Esteban Ocon and Fernando Alonso thought it was hard but fair racing between Alpine duo in F1 Saudi Arabian, but he expects some discussions.

A sixth place finish and eight points was the grand sum of Alpine’s weekend with Ocon getting those after Alonso retired late on. It was a good result which may of course had been more fruitful had the Spaniard not retired due to suspected power loss.

It was a great start by both with George Russell’s Mercedes being sandwiched by the pair where Ocon ran fifth and Alonso seventh. The Brit got past and a fierce battle ensued with the Spaniard almost hitting the wall in his tussle with the Frenchman.

Lap 7 saw the Spaniard get past into turn with Ocon eventually conceding the position after few laps of near-crash moments. It allowed Alfa Romeo’s Valtteri Bottas to catch them with the Finn eventually getting the better of the Frenchman for seventh.

The battle between the two Alpine drivers was certainly on the limit. Team principal Otmar Szafnauer on Sky Sports F1 stressed on ‘let them race’ policy. There were not many radio exchanges broadcasted until the one where the team asked Ocon to hold position.

Alonso kept track position for remainder of the race until  Lap 36. While running eighth and after a good battle against Haas’ Kevin Magnussen, Alonso came over the radio with a ‘no power’ message and eventually retired in agony after a solid outing.

The remaining 14 laps saw Ocon battle for sixth and he held off Lando Norris just as the chequered flag dropped. He actually lost the place a lap before but came back at the start of the final lap to pass the McLaren and retake and defend the place until the end.

Of course he has been here before as he got pipped last year for a podium, so there were no mistakes this time around. For Ocon, it has been a consistent enough start and seemed happy with his result in the race and also enthused about his battle with Alonso.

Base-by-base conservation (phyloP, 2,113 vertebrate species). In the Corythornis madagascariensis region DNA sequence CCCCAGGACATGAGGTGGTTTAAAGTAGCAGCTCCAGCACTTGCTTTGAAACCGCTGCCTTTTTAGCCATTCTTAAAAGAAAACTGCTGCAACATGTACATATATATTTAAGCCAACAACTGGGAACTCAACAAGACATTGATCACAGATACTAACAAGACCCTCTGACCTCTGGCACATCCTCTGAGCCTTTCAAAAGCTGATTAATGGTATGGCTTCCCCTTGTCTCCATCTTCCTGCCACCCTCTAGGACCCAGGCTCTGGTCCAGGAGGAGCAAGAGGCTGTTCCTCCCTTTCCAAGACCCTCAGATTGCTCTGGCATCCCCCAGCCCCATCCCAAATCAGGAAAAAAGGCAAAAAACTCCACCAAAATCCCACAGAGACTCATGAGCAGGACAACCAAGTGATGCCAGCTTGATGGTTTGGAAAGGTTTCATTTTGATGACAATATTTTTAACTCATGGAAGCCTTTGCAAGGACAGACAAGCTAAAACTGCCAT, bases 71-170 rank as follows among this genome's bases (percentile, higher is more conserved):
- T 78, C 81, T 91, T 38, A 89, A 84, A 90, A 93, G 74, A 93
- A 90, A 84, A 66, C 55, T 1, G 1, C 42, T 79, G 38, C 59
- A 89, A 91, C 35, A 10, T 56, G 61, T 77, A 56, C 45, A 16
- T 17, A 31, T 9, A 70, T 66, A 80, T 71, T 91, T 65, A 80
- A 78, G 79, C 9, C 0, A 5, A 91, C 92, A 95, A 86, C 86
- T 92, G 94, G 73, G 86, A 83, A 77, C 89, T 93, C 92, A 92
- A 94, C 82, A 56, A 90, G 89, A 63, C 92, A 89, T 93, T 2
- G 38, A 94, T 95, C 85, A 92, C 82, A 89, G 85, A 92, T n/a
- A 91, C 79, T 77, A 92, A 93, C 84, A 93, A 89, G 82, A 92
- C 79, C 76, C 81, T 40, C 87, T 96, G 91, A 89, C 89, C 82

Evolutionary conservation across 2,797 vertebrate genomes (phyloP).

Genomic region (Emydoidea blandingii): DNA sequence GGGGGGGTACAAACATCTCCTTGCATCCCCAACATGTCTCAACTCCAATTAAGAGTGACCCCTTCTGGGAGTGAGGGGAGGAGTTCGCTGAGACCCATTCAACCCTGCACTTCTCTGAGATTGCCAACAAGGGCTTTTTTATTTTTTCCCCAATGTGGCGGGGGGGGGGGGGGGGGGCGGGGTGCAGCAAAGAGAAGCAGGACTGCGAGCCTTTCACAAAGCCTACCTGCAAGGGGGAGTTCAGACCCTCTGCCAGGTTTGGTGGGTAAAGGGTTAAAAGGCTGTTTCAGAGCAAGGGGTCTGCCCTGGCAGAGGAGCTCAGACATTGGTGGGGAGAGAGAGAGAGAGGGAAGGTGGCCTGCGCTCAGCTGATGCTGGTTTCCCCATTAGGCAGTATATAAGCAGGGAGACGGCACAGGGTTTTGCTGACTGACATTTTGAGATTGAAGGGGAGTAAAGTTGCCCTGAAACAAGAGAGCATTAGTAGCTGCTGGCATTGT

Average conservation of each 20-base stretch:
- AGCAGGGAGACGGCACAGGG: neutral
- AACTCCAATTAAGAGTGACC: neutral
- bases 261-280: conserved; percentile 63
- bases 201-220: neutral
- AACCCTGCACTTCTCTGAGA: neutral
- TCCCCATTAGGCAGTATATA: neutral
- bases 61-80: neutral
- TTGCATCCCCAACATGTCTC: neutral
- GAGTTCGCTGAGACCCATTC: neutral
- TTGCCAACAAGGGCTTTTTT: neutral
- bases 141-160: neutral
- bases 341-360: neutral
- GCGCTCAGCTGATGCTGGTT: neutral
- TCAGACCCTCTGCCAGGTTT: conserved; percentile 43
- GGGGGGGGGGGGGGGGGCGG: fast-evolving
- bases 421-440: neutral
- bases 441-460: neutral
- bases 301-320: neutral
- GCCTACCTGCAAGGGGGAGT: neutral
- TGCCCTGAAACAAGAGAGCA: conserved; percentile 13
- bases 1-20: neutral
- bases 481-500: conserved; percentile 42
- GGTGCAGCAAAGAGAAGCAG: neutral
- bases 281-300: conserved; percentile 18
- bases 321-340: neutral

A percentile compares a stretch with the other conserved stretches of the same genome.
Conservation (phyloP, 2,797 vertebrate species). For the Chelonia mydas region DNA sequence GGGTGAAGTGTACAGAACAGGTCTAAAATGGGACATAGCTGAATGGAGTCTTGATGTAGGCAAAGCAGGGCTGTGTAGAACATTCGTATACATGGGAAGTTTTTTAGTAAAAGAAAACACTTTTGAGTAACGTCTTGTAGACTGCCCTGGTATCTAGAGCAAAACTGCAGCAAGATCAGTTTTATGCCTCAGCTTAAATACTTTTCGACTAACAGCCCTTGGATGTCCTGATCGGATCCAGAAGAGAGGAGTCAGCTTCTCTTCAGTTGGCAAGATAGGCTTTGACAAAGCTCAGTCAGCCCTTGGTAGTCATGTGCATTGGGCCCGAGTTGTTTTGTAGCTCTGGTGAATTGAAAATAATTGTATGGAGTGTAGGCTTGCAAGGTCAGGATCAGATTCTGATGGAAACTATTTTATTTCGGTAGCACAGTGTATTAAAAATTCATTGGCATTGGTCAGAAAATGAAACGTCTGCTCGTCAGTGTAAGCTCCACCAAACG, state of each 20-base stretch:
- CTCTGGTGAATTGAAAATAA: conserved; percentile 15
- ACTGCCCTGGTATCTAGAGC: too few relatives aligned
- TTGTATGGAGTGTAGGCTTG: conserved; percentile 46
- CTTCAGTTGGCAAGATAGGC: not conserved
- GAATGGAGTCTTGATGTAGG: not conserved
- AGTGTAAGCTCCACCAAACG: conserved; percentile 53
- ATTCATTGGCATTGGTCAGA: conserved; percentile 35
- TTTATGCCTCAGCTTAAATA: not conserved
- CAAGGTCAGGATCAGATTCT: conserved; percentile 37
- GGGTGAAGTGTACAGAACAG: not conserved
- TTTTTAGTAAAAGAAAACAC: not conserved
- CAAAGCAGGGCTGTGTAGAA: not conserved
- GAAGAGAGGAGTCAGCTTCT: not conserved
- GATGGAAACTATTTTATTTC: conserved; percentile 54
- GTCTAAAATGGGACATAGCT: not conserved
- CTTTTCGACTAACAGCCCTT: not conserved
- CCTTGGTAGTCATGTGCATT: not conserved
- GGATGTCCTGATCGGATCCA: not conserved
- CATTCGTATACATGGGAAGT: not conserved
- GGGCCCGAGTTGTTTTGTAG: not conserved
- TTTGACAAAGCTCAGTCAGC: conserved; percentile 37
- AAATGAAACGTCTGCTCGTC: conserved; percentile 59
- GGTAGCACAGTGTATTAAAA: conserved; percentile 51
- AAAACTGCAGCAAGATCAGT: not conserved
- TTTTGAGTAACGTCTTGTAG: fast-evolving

“I regained a position this year so a bit of a revenge on last year,” said Ocon to TV media.  “It was good racing for sure with Lando at the end. It was good racing the whole race really and its been two very solid weeks for us and we have a lot of points, so I’m pretty pleased how it has gone the last two weekends.

“With Alonso, it was hard but fair racing. With Fernando, I know how far I can go, he knows how far he can go as well. But yeah it’s been a nice one and we need to keep going in that direction to boost the team performance in the end as we are racing so closely.

“I think definitely we are going to discuss about it that we need to be careful but as I said, he knows how far we both can go, I have a lot of trust when I race with him and it is all fair,” summed up Ocon, who has points from both outings now.

Alonso didn’t elaborate much, but appeared to enjoy the inter team battle with his younger teammate. “It was very good, obviously very intense,” he said. “We had touched in Bahrain, another fight so…my car for whatever reason felt faster than Esteban’s car, so I had more pace, tried to overtake and pull away which is what I did and concentrate on Bottas, he was very fast as well.

“The battle with Esteban on track was fair, we always respect one another out there. We lost a lot of points and we gave points to other teams so let’s see in Australia,” summed up Alonso. Overall, it was a good strong competitive battle between the two and a consistent enough start for Alpine in the 2022 season.

The battle at times looked fierce and probably had Alpine top brass sweating expecting the worst but Szafnauer was happy the way the drivers behaved in the battle. He did note to written media about giving a free hand early on, but they will tighten the screws towards the end, so as to take no risk of losing points.

“It’s clear our car has the potential to fight for big points as demonstrated by both of our drivers,” said Szafnauer. “We’re happy to let them race hard and fair as, in the end, having both drivers extracting the absolute maximum from the car is what we’re here to do.”

Here’s the battle between Fernando Alonso and Esteban Ocon:

Here’s how F1 Saudi Arabian GP panned out